12 Jun 2020

Managing Through Crisis: The Online Learning Facilitator Experience—a Q+A with Sarah Descheneaux

Sarah Descheneaux

by Shona Simkin

Once the decision was made to move class instruction online for the remainder of the academic year, one very important role was created: Online Learning Facilitators (OLF). The OLF would partner with a specific faculty member and course, and support that class session on Zoom, managing everything from class participation to sharing materials to technical support. Human Resources sent out a call for staff OLF volunteers in early March, and the (virtual) hands raised up throughout the School. We learned about the concepts behind and management of OLFs in our Q+A with Janelle Mills, and wanted to hear what the experience was like firsthand, so we dialed in for a Zoom interview with Sarah Descheneaux, a unit coordinator in the Division of Research and Faculty Development (DRFD).

Why did you decide to volunteer as an OLF?
As a unit coordinator, the OLF position seemed to fit closely with what I already do. I support faculty who are running Required Curriculum (RC) courses, specifically finance. I sit in on their teaching group meetings, set up the course website for students, distribute course materials, and make sure everyone has what they need. When the call for OLF volunteers went out, I thought it would be a good opportunity to learn more about the courses that I was already involved with.

What was the time commitment, and how did it fit in with your everyday work?
I did feel concerned about the amount of work that was required, so I asked to be paired with a Finance (FIN) faculty member. That worked out; I was paired with the FIN 2 course head, Professor Carl Kester, who I had been working with all year.

Working remotely was actually helpful; I had longer periods of time to really focus on being in class since I knew I didn’t have to be anywhere else physically. And, because I was already working with Professor Kester I knew I wouldn’t have to worry about being unavailable for several hours each day because we’d be in the same class, together. I was also familiar with the content, and could quickly pull materials up to share. It ended up being a real partnership.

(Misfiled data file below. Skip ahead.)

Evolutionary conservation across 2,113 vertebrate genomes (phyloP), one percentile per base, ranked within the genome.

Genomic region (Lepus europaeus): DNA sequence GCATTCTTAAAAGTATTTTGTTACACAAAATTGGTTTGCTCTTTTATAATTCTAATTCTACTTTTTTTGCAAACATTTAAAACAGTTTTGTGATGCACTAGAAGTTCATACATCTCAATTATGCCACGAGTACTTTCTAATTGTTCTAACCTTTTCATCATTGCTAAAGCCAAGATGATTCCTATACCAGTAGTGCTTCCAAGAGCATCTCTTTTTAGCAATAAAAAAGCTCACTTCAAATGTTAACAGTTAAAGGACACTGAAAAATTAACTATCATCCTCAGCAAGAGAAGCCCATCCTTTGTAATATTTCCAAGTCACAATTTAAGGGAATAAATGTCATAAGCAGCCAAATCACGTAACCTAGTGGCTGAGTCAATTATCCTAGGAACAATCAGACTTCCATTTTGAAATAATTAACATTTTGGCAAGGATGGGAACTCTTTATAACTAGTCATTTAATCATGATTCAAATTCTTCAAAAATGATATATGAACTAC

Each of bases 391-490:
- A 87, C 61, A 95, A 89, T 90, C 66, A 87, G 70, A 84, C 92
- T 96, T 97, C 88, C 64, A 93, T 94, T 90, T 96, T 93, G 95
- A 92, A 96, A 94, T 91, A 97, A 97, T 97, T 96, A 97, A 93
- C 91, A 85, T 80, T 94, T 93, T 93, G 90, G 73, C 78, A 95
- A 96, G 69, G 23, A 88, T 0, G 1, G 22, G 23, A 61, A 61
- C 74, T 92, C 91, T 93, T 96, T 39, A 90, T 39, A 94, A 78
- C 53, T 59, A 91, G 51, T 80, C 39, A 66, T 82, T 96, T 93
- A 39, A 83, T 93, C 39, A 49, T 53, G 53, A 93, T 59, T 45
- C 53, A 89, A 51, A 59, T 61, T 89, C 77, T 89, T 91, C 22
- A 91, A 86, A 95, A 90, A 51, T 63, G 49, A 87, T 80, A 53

In terms of actual time, my particular class ran 1 hour 20 minutes, and met either two or three times a week depending on the week. We held 12 remote class sessions total. Outside of class, the time really changed over the semester as I became more familiar with Zoom and the role.

What was training like?
It was such a whirlwind at first, figuring out what it would be like when everyone went remote! The RC finance course was one of the first courses that trained faculty on Zoom, and we were still on campus, which was very lucky. It was helpful to have a tech train us in person. Our course head was one of the first professors to pilot his section on Zoom, so I had a great firsthand look at what the online learning experience would be like. The IT team was fantastic. I attended five or six specialized trainings in the first week, for things like breakout rooms and advanced breakout rooms, chat features, and screen sharing. And the OLFs in my unit had practice sessions amongst ourselves so that we could work on some of the more complicated and less intuitive features.

And how was it, when the class did go live?
You hear all the time “You don’t know what you don’t know,” but it was really true! Even with all of our practice, the scale of the live class was so different. The practice sessions were 10 people, and then you're in a classroom with more than 90 students. After the first week of class a lot of OLFs helped each other practice more. Professor Kester and I would connect for 30-40 minutes before each class to talk about what he was planning for that day, and we’d practice screen and slide sharing so that we could make sure that we could each see what we were sharing and writing. We practiced breakout rooms, and how to pause the recording, and we had a waiting room so that students couldn’t accidentally pop in on our prep work.